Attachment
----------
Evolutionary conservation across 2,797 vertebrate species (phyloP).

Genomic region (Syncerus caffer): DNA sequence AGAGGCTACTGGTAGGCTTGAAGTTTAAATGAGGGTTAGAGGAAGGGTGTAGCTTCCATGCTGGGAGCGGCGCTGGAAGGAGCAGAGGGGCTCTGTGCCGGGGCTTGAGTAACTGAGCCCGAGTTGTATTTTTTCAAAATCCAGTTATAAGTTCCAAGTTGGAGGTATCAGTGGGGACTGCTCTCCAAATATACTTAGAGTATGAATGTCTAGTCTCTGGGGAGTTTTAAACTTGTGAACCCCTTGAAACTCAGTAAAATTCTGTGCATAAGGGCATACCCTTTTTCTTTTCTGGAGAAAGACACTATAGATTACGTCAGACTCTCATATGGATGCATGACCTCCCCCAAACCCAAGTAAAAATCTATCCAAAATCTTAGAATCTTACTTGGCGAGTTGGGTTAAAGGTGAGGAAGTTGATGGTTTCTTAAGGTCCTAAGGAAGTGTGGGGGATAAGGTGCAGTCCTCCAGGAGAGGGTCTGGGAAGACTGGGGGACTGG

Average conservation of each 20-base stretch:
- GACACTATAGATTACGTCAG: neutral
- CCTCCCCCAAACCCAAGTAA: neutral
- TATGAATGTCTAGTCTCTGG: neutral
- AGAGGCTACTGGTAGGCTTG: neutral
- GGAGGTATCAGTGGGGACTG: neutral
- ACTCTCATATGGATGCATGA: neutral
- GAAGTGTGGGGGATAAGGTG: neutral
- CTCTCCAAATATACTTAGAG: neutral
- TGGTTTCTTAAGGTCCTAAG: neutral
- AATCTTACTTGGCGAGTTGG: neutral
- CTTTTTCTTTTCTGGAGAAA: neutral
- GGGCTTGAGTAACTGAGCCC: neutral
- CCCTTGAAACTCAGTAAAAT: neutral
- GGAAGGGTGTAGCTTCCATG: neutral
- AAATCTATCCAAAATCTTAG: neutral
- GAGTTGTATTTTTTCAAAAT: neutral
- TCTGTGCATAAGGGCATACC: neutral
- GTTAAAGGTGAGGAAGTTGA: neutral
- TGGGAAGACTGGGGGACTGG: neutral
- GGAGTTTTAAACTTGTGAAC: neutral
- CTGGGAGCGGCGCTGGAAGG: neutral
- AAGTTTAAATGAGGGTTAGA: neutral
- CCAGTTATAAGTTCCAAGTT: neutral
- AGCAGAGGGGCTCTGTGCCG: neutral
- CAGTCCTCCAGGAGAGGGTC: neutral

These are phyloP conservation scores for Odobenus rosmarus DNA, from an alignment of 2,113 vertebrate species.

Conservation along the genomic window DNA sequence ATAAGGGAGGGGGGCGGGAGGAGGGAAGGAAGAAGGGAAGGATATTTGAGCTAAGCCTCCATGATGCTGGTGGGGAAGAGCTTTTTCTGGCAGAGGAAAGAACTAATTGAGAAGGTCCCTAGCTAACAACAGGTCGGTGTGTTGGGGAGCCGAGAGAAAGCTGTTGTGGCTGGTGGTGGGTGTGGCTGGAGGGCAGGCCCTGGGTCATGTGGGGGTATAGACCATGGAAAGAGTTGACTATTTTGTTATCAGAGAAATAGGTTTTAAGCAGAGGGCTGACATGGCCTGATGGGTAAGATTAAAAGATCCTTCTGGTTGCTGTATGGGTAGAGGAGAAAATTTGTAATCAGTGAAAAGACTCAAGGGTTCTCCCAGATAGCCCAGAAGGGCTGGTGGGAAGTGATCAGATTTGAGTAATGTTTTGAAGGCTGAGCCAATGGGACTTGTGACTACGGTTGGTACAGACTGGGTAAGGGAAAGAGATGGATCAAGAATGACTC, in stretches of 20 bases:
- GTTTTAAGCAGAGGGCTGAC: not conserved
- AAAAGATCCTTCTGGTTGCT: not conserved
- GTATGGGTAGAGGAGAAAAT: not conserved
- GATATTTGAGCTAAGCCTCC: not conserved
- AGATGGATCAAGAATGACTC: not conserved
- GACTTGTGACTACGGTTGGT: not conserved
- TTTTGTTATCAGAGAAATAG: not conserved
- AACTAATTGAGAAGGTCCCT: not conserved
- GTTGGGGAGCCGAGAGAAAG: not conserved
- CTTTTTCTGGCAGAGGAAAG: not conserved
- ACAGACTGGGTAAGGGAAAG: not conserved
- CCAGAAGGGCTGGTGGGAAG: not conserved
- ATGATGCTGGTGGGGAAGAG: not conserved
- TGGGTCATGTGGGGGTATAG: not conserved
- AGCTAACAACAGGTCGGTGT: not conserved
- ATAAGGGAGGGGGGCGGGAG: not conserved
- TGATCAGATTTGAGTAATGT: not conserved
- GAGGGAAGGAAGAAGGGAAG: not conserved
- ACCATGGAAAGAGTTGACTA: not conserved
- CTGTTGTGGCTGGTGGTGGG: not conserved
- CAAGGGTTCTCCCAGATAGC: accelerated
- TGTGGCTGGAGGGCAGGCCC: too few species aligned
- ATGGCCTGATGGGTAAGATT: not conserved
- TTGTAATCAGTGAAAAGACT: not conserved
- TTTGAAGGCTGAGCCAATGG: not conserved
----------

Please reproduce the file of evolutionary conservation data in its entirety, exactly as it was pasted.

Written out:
Evolutionary conservation across 2,797 vertebrate species (phyloP).

Genomic region (Syncerus caffer): DNA sequence AGAGGCTACTGGTAGGCTTGAAGTTTAAATGAGGGTTAGAGGAAGGGTGTAGCTTCCATGCTGGGAGCGGCGCTGGAAGGAGCAGAGGGGCTCTGTGCCGGGGCTTGAGTAACTGAGCCCGAGTTGTATTTTTTCAAAATCCAGTTATAAGTTCCAAGTTGGAGGTATCAGTGGGGACTGCTCTCCAAATATACTTAGAGTATGAATGTCTAGTCTCTGGGGAGTTTTAAACTTGTGAACCCCTTGAAACTCAGTAAAATTCTGTGCATAAGGGCATACCCTTTTTCTTTTCTGGAGAAAGACACTATAGATTACGTCAGACTCTCATATGGATGCATGACCTCCCCCAAACCCAAGTAAAAATCTATCCAAAATCTTAGAATCTTACTTGGCGAGTTGGGTTAAAGGTGAGGAAGTTGATGGTTTCTTAAGGTCCTAAGGAAGTGTGGGGGATAAGGTGCAGTCCTCCAGGAGAGGGTCTGGGAAGACTGGGGGACTGG

Average conservation of each 20-base stretch:
- GACACTATAGATTACGTCAG: neutral
- CCTCCCCCAAACCCAAGTAA: neutral
- TATGAATGTCTAGTCTCTGG: neutral
- AGAGGCTACTGGTAGGCTTG: neutral
- GGAGGTATCAGTGGGGACTG: neutral
- ACTCTCATATGGATGCATGA: neutral
- GAAGTGTGGGGGATAAGGTG: neutral
- CTCTCCAAATATACTTAGAG: neutral
- TGGTTTCTTAAGGTCCTAAG: neutral
- AATCTTACTTGGCGAGTTGG: neutral
- CTTTTTCTTTTCTGGAGAAA: neutral
- GGGCTTGAGTAACTGAGCCC: neutral
- CCCTTGAAACTCAGTAAAAT: neutral
- GGAAGGGTGTAGCTTCCATG: neutral
- AAATCTATCCAAAATCTTAG: neutral
- GAGTTGTATTTTTTCAAAAT: neutral
- TCTGTGCATAAGGGCATACC: neutral
- GTTAAAGGTGAGGAAGTTGA: neutral
- TGGGAAGACTGGGGGACTGG: neutral
- GGAGTTTTAAACTTGTGAAC: neutral
- CTGGGAGCGGCGCTGGAAGG: neutral
- AAGTTTAAATGAGGGTTAGA: neutral
- CCAGTTATAAGTTCCAAGTT: neutral
- AGCAGAGGGGCTCTGTGCCG: neutral
- CAGTCCTCCAGGAGAGGGTC: neutral

These are phyloP conservation scores for Odobenus rosmarus DNA, from an alignment of 2,113 vertebrate species.

Conservation along the genomic window DNA sequence ATAAGGGAGGGGGGCGGGAGGAGGGAAGGAAGAAGGGAAGGATATTTGAGCTAAGCCTCCATGATGCTGGTGGGGAAGAGCTTTTTCTGGCAGAGGAAAGAACTAATTGAGAAGGTCCCTAGCTAACAACAGGTCGGTGTGTTGGGGAGCCGAGAGAAAGCTGTTGTGGCTGGTGGTGGGTGTGGCTGGAGGGCAGGCCCTGGGTCATGTGGGGGTATAGACCATGGAAAGAGTTGACTATTTTGTTATCAGAGAAATAGGTTTTAAGCAGAGGGCTGACATGGCCTGATGGGTAAGATTAAAAGATCCTTCTGGTTGCTGTATGGGTAGAGGAGAAAATTTGTAATCAGTGAAAAGACTCAAGGGTTCTCCCAGATAGCCCAGAAGGGCTGGTGGGAAGTGATCAGATTTGAGTAATGTTTTGAAGGCTGAGCCAATGGGACTTGTGACTACGGTTGGTACAGACTGGGTAAGGGAAAGAGATGGATCAAGAATGACTC, in stretches of 20 bases:
- GTTTTAAGCAGAGGGCTGAC: not conserved
- AAAAGATCCTTCTGGTTGCT: not conserved
- GTATGGGTAGAGGAGAAAAT: not conserved
- GATATTTGAGCTAAGCCTCC: not conserved
- AGATGGATCAAGAATGACTC: not conserved
- GACTTGTGACTACGGTTGGT: not conserved
- TTTTGTTATCAGAGAAATAG: not conserved
- AACTAATTGAGAAGGTCCCT: not conserved
- GTTGGGGAGCCGAGAGAAAG: not conserved
- CTTTTTCTGGCAGAGGAAAG: not conserved
- ACAGACTGGGTAAGGGAAAG: not conserved
- CCAGAAGGGCTGGTGGGAAG: not conserved
- ATGATGCTGGTGGGGAAGAG: not conserved
- TGGGTCATGTGGGGGTATAG: not conserved
- AGCTAACAACAGGTCGGTGT: not conserved
- ATAAGGGAGGGGGGCGGGAG: not conserved
- TGATCAGATTTGAGTAATGT: not conserved
- GAGGGAAGGAAGAAGGGAAG: not conserved
- ACCATGGAAAGAGTTGACTA: not conserved
- CTGTTGTGGCTGGTGGTGGG: not conserved
- CAAGGGTTCTCCCAGATAGC: accelerated
- TGTGGCTGGAGGGCAGGCCC: too few species aligned
- ATGGCCTGATGGGTAAGATT: not conserved
- TTGTAATCAGTGAAAAGACT: not conserved
- TTTGAAGGCTGAGCCAATGG: not conserved